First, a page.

How to Get a Loan If You Are Unemployed

Getting a lender to approve a loan when you don't have a steady job can be a challenge. There are, however, other ways to show an income stream or get a loan with the help of a co-signer.

Verify an Income Stream

A lender wants to see how you support yourself and how you intend to repay the loan you're asking for. If you’re self-employed, this might mean showing a profit and loss statement. If you receive dividends from interest-bearing investments or income from investment properties, a bank will want to see earning statements, signed lease agreements or other paperwork indicating how much money you get and when you get it. If you receive Social Security or income from a pension or retirement fund, a bank statement can help verify proof of income.

Get a Co-signer

Another option for securing a loan when you’re unemployed is to bring on a co-signer. This may be a family member or close friend who has good credit and is willing to take over loan payments if for any reason you default. A lender will check your credit score and the credit score of your co-signer, and will verify your co-signer’s income before making a decision. The amount loaned, interest rate and terms will be largely based on your combined credit and income figures.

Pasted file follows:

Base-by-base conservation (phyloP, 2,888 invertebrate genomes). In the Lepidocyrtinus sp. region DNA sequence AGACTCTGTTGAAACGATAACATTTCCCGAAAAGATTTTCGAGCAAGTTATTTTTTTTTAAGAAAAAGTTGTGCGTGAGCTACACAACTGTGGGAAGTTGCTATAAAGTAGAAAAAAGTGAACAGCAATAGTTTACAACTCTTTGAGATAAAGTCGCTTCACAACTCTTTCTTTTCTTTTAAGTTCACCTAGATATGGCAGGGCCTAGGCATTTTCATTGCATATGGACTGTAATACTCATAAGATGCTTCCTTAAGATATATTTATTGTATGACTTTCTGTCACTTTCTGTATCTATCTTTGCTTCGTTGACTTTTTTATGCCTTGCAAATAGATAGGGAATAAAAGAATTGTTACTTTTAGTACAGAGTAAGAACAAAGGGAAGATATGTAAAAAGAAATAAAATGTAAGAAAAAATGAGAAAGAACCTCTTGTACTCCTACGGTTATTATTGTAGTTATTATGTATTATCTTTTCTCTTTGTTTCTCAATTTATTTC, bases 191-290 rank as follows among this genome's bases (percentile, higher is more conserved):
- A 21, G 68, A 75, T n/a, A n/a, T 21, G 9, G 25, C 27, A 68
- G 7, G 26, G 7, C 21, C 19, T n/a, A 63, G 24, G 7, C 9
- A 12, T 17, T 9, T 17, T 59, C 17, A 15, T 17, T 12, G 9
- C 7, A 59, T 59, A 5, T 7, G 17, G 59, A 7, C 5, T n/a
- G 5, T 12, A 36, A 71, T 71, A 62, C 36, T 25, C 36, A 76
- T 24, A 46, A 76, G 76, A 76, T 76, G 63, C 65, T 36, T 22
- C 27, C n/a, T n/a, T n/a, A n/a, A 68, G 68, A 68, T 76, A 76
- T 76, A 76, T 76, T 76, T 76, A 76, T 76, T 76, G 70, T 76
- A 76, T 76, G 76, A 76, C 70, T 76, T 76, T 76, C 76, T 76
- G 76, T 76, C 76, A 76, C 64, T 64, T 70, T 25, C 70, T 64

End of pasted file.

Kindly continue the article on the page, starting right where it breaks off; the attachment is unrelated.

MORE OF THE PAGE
Lending Sources

Traditional lenders like banks, credit unions and auto finance companies will have the strictest application guidelines. Other options for securing a loan when you’re unemployed include seeking a personal loan from a family member. If you need fast cash for a short period of time, you might consider a pawnshop, car title loan or payday loan company. Such lenders can have excessively high interest rates, and if you don't repay the loan and interest in the agreed-upon timeframe, interest, fees and penalties can snowball and put you into a downward financial spiral. Use this only as an absolute last resort.